Whilst that’s disappointing, it’s still slightly better than the comments I receive complaining about my “English mistakes”, when what they mean is “non-American English”. I guess you can’t please all the people all the time, can you?

How did you conceive the plot for The Road to Her?

My favourite British soap recently had a lesbian storyline, which was a first for that particular soap. It got me thinking: how would the two actresses playing these characters react if their on-screen chemistry spilled over into real life?

So I wrote The Road to Her, where my two main characters are well-known soap actresses who fall in love on screen, only to start to fall for each other off screen too. I wanted to know what they would do. Would they just see it as blurring fiction with real life, and ignore it, or would they act on those feelings? Maybe their careers would be more important to them? Or maybe they’re both just confused. So many questions needing so many answers…

Do you draw your inspiration for your main characters from real life? Or do you totally invent them?

They’re mostly figments of my imagination. However, there is a lovely character in me@you.com called Joey who might just be a little bit like my partner.

Do you have a favourite character? Which one and why?

I’ll always be very fond of Clemmie Atkins from 365 Days and Another 365 Days, possibly because she was my first ever character but more probably because she’s a total klutz and I love her for it.

Are you currently working on a new book? Would you mind telling us a little about it?

As I mentioned earlier, I recently found out that I’ve had another novel accepted for publication in 2014, so I’m really excited about that. It’s calledBecause of Her and features a main character called Tabby Morton whose life is turned upside down when she has to move to London when her father is headhunted by a major finance company. She’s enrolled in an exclusive school in the hope that it’ll finally make a lady of her, but she hates it. It’s only when the kind and lovely Eden Palmer walks into her classroom one day and catches her eye, that Tabby begins to think that life in London’s not so bad after all.

I’m also currently halfway through writing a sixth novel, provisionally titled Once The Clouds Have Gone, about a girl who has to return home after many years when father dies and she inherits his business. It’s another YA romance, so of course there’s a stunning girl waiting in the wings to stir things up a bit…

Thank you Ke for your availability and your time!

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Hannah intereviews Cari Hunter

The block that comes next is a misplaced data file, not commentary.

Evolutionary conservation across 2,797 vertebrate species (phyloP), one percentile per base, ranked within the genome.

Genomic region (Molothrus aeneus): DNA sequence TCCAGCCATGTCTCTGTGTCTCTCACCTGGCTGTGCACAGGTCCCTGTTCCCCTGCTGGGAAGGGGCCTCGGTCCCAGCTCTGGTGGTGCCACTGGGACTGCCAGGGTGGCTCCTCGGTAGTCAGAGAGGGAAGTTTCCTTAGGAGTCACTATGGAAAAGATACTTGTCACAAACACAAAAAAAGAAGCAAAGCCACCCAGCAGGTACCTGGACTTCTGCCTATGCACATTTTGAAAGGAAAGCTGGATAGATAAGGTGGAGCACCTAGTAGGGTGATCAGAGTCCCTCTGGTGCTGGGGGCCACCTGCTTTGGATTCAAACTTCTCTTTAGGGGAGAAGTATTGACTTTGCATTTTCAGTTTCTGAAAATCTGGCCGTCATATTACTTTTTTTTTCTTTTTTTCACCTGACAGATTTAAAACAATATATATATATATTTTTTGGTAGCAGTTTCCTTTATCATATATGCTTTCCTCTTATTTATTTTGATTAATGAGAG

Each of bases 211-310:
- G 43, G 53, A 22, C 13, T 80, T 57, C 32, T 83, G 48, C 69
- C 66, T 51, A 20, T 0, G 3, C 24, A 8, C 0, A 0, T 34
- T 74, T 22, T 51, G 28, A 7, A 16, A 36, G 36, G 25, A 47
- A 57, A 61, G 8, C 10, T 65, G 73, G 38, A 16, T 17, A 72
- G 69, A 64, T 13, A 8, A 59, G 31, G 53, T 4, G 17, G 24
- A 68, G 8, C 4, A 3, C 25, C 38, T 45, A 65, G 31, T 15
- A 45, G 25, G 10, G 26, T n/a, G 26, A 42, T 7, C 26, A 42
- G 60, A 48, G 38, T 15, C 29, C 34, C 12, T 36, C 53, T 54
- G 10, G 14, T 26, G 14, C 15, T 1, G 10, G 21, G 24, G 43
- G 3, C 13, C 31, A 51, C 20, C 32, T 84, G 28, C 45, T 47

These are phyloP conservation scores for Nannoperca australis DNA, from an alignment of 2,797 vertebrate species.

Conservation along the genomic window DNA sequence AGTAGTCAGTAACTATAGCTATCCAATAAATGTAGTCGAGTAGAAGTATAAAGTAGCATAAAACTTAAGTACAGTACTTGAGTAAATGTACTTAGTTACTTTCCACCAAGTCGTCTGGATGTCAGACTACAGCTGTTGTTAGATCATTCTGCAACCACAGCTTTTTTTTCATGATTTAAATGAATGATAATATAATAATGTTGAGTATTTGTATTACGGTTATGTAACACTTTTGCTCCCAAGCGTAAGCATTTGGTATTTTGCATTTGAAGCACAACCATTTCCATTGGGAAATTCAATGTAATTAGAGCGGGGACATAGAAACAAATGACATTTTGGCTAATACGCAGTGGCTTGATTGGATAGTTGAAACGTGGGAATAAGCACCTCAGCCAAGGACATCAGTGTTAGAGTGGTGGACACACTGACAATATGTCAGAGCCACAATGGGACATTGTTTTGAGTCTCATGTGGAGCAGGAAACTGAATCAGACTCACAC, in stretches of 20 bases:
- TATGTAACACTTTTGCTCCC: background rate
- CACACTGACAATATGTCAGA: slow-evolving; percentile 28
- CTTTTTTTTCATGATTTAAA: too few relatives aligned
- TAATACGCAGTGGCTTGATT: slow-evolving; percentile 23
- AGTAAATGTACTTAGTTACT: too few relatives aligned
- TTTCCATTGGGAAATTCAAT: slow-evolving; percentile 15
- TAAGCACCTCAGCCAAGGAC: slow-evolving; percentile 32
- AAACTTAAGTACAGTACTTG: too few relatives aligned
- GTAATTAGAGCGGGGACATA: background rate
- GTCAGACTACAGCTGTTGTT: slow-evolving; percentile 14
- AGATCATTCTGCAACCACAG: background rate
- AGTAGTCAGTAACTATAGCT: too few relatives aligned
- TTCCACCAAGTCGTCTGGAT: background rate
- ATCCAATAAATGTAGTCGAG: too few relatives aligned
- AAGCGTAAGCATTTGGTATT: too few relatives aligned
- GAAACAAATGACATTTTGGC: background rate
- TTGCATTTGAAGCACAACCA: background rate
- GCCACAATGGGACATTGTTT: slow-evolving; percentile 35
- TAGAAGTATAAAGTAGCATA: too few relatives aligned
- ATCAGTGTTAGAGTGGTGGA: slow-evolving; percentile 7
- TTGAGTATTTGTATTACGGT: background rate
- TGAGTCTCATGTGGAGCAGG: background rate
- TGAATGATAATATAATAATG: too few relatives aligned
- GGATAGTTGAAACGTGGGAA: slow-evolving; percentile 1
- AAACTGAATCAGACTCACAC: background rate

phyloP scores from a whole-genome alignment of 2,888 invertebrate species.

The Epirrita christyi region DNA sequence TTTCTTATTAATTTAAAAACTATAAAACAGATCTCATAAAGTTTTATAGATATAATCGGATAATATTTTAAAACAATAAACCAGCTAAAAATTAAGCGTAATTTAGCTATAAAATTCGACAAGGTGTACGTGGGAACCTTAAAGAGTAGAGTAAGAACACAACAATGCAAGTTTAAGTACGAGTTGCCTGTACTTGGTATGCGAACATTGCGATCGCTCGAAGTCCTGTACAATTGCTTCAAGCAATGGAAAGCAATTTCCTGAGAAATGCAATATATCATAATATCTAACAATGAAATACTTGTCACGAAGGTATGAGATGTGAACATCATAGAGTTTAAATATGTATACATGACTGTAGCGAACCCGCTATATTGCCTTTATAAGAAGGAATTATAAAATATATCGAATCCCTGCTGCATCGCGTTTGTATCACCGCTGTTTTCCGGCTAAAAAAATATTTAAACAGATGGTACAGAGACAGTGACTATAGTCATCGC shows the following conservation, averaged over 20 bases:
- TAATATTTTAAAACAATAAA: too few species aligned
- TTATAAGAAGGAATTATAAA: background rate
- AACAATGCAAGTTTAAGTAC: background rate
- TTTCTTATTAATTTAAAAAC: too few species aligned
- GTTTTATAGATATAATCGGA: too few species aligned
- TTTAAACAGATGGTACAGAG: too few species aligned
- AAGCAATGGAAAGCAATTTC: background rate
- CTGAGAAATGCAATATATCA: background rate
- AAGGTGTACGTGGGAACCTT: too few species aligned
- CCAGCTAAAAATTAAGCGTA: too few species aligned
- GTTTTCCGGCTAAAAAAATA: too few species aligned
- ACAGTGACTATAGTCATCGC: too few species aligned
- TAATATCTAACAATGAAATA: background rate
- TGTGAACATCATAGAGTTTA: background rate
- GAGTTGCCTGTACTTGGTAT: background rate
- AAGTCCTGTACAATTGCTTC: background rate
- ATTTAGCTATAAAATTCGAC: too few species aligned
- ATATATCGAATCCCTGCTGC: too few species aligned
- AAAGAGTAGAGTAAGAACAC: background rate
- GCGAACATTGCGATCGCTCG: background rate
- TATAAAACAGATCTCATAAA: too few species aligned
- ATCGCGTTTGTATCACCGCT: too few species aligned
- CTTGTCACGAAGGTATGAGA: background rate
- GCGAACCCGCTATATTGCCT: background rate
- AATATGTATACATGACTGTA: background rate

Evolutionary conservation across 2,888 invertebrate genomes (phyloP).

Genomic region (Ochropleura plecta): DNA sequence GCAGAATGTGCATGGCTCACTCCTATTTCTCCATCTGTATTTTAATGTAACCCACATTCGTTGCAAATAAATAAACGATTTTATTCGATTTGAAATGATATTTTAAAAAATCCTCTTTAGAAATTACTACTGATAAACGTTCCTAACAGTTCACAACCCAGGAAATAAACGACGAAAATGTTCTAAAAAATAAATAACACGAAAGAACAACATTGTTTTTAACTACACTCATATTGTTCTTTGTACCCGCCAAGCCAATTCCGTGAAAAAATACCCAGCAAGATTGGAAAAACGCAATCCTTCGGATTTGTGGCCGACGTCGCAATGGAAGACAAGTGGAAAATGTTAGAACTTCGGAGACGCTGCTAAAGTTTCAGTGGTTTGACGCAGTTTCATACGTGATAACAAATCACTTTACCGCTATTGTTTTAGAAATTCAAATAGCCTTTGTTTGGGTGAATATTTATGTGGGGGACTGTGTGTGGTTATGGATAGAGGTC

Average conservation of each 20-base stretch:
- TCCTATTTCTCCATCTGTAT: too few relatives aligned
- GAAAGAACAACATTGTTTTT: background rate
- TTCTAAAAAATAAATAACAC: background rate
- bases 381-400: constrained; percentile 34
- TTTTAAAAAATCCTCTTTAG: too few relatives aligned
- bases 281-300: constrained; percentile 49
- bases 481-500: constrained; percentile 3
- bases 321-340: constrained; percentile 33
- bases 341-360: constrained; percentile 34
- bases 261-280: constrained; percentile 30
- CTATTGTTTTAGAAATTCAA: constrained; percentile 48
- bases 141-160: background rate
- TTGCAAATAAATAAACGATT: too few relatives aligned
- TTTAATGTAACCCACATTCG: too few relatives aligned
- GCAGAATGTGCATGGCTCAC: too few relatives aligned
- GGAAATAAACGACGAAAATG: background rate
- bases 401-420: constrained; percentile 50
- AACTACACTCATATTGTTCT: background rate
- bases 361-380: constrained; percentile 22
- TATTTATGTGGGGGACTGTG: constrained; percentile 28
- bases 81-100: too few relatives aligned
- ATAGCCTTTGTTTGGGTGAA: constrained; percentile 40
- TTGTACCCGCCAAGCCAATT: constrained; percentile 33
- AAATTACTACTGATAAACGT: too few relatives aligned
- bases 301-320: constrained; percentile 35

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Cari Hunter, author of Snowbound, has kindly agreed to answer some questions for this blog.

Cari Hunter, can you introduce yourself in a few words/lines?

I live near Manchester in north-west England with my partner and two cats. I’ve been a paramedic for eleven years and, more recently, an author with Bold Strokes Books. I like hiking, baking, running, writing, catching up on sleep, and frogs – though not necessarily in that order and certainly not at the same time.

As a child and teenager what were the books that made an impression on you?

Growing up, I read voraciously. Sending me to my room as a punishment never worked, as that was where all my books were. Ian Serraillier’s The Silver Sword shaped a lot of my summer holiday playtime, then later I developed a big crush on Nancy Drew. And if anyone knows the twist at the end of The Turbulent Term of Tyke Tyler you’ll understand why that was another one of my favourites.

Who are your favorite authors today and do you think their writings influence your own?

I’m a fan of Jacqueline Carey’s Kushiel series, the first three of which are my regular comfort rereads. More recently, I’ve raced my way through all of Karin Slaughter’s novels. Occasionally her plots are a little shaky, but her character development and story arcs just keep you coming back. She’s also very funny, which is unexpected given the gruesome nature of her themes. Last year, Code Name Verity by Elizabeth Wein stopped me in my tracks and then broke my heart. It’s a long time since a book has done that to me and I’ll recommend it to anyone and everyone till I’m blue in the face. I’m not sure about these authors influencing me, but I’d love to be half as good as them.

Who are your favorite lesbian authors?

I’ve only recently got back into reading ‘LesFic’ – the local lesbian book shop closed its doors a few years ago and I fell out of the habit of keeping up with new releases. Sarah Dreher was my first LesFic experience and remains one of my favourite authors. I love her snappy dialogue, her sense of humour and her supporting characters. There’s a real nostalgia to picking up her books these days, which also adds to their charm.

How many books have you written so far? Have you written anything else?

I’ve had two novels published with BSB – Snowbound and Desolation Point – and my third, Tumbledown, is due out in 2014. I’m currently working on a new story; it’s not contracted at the moment, but I live in hope.

I wrote a whole series of fan fiction for the Terminator TV show (Sarah Connor and I have a long-abiding love affair) plus some shorter pieces for Rizzoli & Isles, which is a crappy show but very fun to fic. I haven’t written any fanfic for a while, but it makes for a nice change of pace so I’ll almost certainly get back to it at some point.

What inspired you to write your first novel?